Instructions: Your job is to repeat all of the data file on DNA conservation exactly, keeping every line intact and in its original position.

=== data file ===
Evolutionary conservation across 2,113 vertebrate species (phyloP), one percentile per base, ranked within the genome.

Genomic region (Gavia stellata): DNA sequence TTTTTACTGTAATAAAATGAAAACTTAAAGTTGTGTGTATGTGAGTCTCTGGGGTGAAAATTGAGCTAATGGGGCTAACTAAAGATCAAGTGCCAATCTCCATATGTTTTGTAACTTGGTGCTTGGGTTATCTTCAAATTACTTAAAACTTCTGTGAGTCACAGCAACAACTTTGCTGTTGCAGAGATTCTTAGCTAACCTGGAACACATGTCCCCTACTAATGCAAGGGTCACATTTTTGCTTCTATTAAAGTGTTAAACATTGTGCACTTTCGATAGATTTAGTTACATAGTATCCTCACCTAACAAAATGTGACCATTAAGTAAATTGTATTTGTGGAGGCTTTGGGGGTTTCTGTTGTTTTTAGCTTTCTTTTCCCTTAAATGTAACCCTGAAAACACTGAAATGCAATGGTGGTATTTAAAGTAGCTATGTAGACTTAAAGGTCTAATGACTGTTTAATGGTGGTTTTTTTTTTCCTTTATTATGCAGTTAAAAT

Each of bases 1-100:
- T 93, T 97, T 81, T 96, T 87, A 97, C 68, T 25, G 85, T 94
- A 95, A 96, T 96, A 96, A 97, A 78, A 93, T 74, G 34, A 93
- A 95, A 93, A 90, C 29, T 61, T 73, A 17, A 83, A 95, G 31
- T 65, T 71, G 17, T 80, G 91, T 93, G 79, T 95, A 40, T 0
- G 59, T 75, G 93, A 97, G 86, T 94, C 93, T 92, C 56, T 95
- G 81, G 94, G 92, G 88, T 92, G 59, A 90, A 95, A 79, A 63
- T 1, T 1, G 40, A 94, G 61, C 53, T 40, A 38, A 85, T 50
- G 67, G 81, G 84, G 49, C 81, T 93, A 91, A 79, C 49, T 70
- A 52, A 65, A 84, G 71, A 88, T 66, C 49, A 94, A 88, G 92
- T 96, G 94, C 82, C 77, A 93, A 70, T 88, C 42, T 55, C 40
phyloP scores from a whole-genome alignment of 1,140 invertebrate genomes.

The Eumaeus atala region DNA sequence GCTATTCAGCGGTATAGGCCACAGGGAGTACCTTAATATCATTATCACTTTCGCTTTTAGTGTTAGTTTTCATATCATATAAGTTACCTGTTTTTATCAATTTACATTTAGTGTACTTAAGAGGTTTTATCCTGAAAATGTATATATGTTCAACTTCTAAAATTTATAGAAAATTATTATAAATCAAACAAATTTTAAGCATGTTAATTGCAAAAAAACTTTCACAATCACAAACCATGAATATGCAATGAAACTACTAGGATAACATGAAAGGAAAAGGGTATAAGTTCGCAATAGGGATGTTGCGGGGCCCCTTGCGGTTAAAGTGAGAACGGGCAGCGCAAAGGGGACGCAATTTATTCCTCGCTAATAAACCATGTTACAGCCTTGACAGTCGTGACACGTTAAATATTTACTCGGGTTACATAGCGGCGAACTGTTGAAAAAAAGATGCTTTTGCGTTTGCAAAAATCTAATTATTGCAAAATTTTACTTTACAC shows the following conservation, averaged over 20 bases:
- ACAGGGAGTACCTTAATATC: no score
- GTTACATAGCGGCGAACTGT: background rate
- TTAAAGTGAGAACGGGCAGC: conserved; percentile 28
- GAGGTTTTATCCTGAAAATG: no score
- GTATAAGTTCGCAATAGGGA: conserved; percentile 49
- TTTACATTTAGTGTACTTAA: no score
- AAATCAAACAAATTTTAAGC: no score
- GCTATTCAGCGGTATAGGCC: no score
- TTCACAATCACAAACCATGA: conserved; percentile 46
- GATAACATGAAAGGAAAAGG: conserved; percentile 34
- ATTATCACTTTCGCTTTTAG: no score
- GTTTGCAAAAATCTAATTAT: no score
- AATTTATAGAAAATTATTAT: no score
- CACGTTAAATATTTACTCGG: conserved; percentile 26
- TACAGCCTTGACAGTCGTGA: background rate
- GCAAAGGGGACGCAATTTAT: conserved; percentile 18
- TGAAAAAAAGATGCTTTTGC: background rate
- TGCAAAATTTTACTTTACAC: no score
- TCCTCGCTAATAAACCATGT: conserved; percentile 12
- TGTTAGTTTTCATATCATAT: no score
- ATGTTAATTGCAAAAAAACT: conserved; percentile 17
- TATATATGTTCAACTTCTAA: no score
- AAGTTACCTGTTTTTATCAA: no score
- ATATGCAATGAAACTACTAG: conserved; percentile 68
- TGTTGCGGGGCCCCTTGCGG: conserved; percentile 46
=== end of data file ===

Evolutionary conservation across 2,113 vertebrate species (phyloP), one percentile per base, ranked within the genome.

Genomic region (Gavia stellata): DNA sequence TTTTTACTGTAATAAAATGAAAACTTAAAGTTGTGTGTATGTGAGTCTCTGGGGTGAAAATTGAGCTAATGGGGCTAACTAAAGATCAAGTGCCAATCTCCATATGTTTTGTAACTTGGTGCTTGGGTTATCTTCAAATTACTTAAAACTTCTGTGAGTCACAGCAACAACTTTGCTGTTGCAGAGATTCTTAGCTAACCTGGAACACATGTCCCCTACTAATGCAAGGGTCACATTTTTGCTTCTATTAAAGTGTTAAACATTGTGCACTTTCGATAGATTTAGTTACATAGTATCCTCACCTAACAAAATGTGACCATTAAGTAAATTGTATTTGTGGAGGCTTTGGGGGTTTCTGTTGTTTTTAGCTTTCTTTTCCCTTAAATGTAACCCTGAAAACACTGAAATGCAATGGTGGTATTTAAAGTAGCTATGTAGACTTAAAGGTCTAATGACTGTTTAATGGTGGTTTTTTTTTTCCTTTATTATGCAGTTAAAAT

Each of bases 1-100:
- T 93, T 97, T 81, T 96, T 87, A 97, C 68, T 25, G 85, T 94
- A 95, A 96, T 96, A 96, A 97, A 78, A 93, T 74, G 34, A 93
- A 95, A 93, A 90, C 29, T 61, T 73, A 17, A 83, A 95, G 31
- T 65, T 71, G 17, T 80, G 91, T 93, G 79, T 95, A 40, T 0
- G 59, T 75, G 93, A 97, G 86, T 94, C 93, T 92, C 56, T 95
- G 81, G 94, G 92, G 88, T 92, G 59, A 90, A 95, A 79, A 63
- T 1, T 1, G 40, A 94, G 61, C 53, T 40, A 38, A 85, T 50
- G 67, G 81, G 84, G 49, C 81, T 93, A 91, A 79, C 49, T 70
- A 52, A 65, A 84, G 71, A 88, T 66, C 49, A 94, A 88, G 92
- T 96, G 94, C 82, C 77, A 93, A 70, T 88, C 42, T 55, C 40
phyloP scores from a whole-genome alignment of 1,140 invertebrate genomes.

The Eumaeus atala region DNA sequence GCTATTCAGCGGTATAGGCCACAGGGAGTACCTTAATATCATTATCACTTTCGCTTTTAGTGTTAGTTTTCATATCATATAAGTTACCTGTTTTTATCAATTTACATTTAGTGTACTTAAGAGGTTTTATCCTGAAAATGTATATATGTTCAACTTCTAAAATTTATAGAAAATTATTATAAATCAAACAAATTTTAAGCATGTTAATTGCAAAAAAACTTTCACAATCACAAACCATGAATATGCAATGAAACTACTAGGATAACATGAAAGGAAAAGGGTATAAGTTCGCAATAGGGATGTTGCGGGGCCCCTTGCGGTTAAAGTGAGAACGGGCAGCGCAAAGGGGACGCAATTTATTCCTCGCTAATAAACCATGTTACAGCCTTGACAGTCGTGACACGTTAAATATTTACTCGGGTTACATAGCGGCGAACTGTTGAAAAAAAGATGCTTTTGCGTTTGCAAAAATCTAATTATTGCAAAATTTTACTTTACAC shows the following conservation, averaged over 20 bases:
- ACAGGGAGTACCTTAATATC: no score
- GTTACATAGCGGCGAACTGT: background rate
- TTAAAGTGAGAACGGGCAGC: conserved; percentile 28
- GAGGTTTTATCCTGAAAATG: no score
- GTATAAGTTCGCAATAGGGA: conserved; percentile 49
- TTTACATTTAGTGTACTTAA: no score
- AAATCAAACAAATTTTAAGC: no score
- GCTATTCAGCGGTATAGGCC: no score
- TTCACAATCACAAACCATGA: conserved; percentile 46
- GATAACATGAAAGGAAAAGG: conserved; percentile 34
- ATTATCACTTTCGCTTTTAG: no score
- GTTTGCAAAAATCTAATTAT: no score
- AATTTATAGAAAATTATTAT: no score
- CACGTTAAATATTTACTCGG: conserved; percentile 26
- TACAGCCTTGACAGTCGTGA: background rate
- GCAAAGGGGACGCAATTTAT: conserved; percentile 18
- TGAAAAAAAGATGCTTTTGC: background rate
- TGCAAAATTTTACTTTACAC: no score
- TCCTCGCTAATAAACCATGT: conserved; percentile 12
- TGTTAGTTTTCATATCATAT: no score
- ATGTTAATTGCAAAAAAACT: conserved; percentile 17
- TATATATGTTCAACTTCTAA: no score
- AAGTTACCTGTTTTTATCAA: no score
- ATATGCAATGAAACTACTAG: conserved; percentile 68
- TGTTGCGGGGCCCCTTGCGG: conserved; percentile 46